Doctors eventually switched him to soy formula and he improved, but damage was done. Now almost 3 years old, Aiden doesn’t say more than two or three words at a time. He walks unsteadily and has a hard time feeding himself because of developmental delays.
“Every day is like a new battle for us,” said his mother, Shauna Cooper.
Last year, at least 160,000 blood samples from newborn babies arrived late at labs across the country, according to the Wisconsin newspaper’s analysis of screening tests from 31 states. The Journal Sentinel also compiled information about newborn screening programs in every state and the District of Columbia. Among the findings were:
Labs in half of the country are closed on weekends and holidays, meaning babies born later in the week could have their results delayed two or three days, postponing diagnosis and increasing harm to affected children. In February, Garrett Saine stopped breathing three times on a Sunday while his positive test results sat in the closed North Carolina state lab. A baby born on a Friday in Colorado died the day before his newborn screening results alerted doctors to his treatable condition.
In nearly three-quarters of the country, hospitals are supposed to send samples using overnight delivery or courier services. Yet it still takes days for hundreds of thousands of samples to arrive at labs for testing. At one hospital in Phoenix, 70 percent of samples took five or more days to get to the state lab just 7 miles away. Some hospitals still send blood samples through the U.S. Postal Service’s regular mail. It saves them money.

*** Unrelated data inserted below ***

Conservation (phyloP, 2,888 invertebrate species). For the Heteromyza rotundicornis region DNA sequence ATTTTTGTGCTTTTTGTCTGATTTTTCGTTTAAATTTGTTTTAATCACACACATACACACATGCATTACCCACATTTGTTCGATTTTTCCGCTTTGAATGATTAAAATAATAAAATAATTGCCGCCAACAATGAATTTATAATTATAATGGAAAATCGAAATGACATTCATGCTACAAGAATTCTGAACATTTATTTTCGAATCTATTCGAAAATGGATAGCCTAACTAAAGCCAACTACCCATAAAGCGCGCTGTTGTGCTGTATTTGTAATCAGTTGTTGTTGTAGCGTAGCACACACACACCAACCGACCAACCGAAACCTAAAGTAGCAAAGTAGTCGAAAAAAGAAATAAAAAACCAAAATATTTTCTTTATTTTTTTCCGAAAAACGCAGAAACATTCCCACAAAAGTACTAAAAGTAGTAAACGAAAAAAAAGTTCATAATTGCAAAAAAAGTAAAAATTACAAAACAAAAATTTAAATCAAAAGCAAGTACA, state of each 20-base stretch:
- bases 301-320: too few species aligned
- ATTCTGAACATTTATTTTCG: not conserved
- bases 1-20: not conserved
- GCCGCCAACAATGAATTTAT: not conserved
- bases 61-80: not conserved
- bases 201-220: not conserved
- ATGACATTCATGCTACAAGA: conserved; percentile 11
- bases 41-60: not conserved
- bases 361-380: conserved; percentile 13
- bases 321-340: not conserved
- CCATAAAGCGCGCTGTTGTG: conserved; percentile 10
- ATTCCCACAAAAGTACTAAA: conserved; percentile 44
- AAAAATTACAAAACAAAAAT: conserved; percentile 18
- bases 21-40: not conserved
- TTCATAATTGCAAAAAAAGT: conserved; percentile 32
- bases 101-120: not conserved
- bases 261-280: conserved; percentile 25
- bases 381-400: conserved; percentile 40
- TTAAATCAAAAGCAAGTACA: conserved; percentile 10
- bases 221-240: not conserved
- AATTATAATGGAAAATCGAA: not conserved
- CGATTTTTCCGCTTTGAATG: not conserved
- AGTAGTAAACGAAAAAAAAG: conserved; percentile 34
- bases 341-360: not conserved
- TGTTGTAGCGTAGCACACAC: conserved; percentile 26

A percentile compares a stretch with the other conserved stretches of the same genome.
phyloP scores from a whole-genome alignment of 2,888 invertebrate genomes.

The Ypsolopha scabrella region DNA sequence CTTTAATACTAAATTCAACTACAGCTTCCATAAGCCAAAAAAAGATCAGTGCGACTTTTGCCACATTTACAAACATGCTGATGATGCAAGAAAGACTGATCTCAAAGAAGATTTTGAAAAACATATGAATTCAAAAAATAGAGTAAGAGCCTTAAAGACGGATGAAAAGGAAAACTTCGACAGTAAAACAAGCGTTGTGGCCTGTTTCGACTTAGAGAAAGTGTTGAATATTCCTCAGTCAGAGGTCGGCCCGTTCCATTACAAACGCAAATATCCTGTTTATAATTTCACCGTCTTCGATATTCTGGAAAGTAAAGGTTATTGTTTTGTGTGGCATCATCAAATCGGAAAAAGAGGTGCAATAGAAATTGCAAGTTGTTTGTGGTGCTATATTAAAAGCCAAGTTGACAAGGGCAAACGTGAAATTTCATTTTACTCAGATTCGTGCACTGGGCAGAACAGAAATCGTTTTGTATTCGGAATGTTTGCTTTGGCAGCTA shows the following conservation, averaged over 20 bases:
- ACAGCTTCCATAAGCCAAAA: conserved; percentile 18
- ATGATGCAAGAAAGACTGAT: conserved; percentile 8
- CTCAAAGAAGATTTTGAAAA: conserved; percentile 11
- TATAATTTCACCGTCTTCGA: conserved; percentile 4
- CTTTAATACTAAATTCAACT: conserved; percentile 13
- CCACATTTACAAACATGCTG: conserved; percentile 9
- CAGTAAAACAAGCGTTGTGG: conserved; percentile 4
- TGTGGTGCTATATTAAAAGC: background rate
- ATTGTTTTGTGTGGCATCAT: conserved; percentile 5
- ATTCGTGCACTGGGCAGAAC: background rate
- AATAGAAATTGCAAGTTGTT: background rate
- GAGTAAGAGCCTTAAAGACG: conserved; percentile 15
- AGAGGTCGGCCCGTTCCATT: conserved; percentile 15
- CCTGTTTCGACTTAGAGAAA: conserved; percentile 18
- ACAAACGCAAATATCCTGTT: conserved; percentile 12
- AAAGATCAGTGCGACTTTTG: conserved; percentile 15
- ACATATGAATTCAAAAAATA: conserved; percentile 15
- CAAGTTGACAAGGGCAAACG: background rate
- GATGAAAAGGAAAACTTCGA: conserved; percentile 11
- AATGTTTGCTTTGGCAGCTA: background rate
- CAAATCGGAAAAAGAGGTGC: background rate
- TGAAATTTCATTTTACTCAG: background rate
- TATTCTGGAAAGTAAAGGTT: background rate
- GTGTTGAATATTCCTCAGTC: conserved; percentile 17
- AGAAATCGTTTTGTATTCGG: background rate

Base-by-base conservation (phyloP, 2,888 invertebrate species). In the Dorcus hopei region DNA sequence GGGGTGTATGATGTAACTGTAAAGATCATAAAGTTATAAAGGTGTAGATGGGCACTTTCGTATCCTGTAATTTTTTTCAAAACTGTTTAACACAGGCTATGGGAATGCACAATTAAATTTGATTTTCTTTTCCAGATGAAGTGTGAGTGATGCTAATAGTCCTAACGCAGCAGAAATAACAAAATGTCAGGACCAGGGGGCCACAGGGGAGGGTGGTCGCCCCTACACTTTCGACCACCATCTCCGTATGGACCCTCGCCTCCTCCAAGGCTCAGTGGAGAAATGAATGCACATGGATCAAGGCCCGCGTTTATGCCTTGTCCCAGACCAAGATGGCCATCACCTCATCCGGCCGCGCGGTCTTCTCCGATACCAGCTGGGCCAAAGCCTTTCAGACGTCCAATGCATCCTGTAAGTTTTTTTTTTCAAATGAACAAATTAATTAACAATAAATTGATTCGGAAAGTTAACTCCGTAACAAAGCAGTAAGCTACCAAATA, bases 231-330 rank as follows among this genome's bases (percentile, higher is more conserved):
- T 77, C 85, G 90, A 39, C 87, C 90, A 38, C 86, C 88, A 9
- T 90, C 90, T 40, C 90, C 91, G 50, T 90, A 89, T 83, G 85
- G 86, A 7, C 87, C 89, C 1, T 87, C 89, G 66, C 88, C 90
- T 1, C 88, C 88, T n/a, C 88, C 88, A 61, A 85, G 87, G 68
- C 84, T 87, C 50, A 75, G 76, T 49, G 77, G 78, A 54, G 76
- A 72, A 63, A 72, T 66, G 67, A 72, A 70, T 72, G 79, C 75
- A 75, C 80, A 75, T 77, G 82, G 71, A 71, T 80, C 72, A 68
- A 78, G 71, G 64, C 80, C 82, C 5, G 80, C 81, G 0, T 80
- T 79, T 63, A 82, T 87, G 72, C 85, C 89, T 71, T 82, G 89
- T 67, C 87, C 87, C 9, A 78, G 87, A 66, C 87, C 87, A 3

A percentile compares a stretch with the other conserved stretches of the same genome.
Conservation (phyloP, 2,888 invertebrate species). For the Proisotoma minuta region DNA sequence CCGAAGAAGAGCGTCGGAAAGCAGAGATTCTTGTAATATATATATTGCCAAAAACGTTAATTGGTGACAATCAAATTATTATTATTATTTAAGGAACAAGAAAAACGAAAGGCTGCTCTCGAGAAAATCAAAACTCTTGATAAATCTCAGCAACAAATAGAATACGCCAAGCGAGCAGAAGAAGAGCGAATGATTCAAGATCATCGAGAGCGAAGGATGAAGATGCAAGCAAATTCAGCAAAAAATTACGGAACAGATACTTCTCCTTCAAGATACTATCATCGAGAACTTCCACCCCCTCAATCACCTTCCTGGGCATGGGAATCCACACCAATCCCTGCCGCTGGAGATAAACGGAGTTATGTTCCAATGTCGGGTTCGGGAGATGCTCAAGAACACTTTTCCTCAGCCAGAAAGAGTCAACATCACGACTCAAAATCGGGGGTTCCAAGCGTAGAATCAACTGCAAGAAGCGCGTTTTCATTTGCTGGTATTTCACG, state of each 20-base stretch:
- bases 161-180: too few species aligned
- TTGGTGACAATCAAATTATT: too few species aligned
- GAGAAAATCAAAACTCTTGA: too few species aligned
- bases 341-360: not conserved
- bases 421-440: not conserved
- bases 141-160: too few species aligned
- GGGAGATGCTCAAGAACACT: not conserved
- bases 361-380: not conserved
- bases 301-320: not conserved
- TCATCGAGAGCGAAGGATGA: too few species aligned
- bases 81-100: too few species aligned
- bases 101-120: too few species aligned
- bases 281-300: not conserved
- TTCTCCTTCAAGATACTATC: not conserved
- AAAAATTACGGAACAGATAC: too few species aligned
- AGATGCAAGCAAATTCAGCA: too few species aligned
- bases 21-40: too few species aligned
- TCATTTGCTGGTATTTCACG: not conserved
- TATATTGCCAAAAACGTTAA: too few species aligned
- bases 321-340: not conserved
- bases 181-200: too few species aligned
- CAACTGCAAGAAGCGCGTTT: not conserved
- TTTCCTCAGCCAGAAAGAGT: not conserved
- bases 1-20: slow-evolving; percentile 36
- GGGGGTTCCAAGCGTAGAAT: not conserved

Many hospitals ignore regulations that require them to quickly send babies’ blood samples to labs, and suffer no consequences when they’re late. Last year in New York, only 60 percent of samples arrived at the state lab within 48 hours of collection - the time period required by state law.
For nearly 15 years, federal regulators and public health officials have discussed the need to standardize newborn screening systems throughout the country, but little action has been taken beyond increasing the number of conditions tested. Most state run programs do not follow guidelines issued in 2005. As a result, programs vary so widely that a baby born with a disorder in one state can have a worse outlook than if born in the state next door.Some labs don’t even track how quickly hospitals send samples.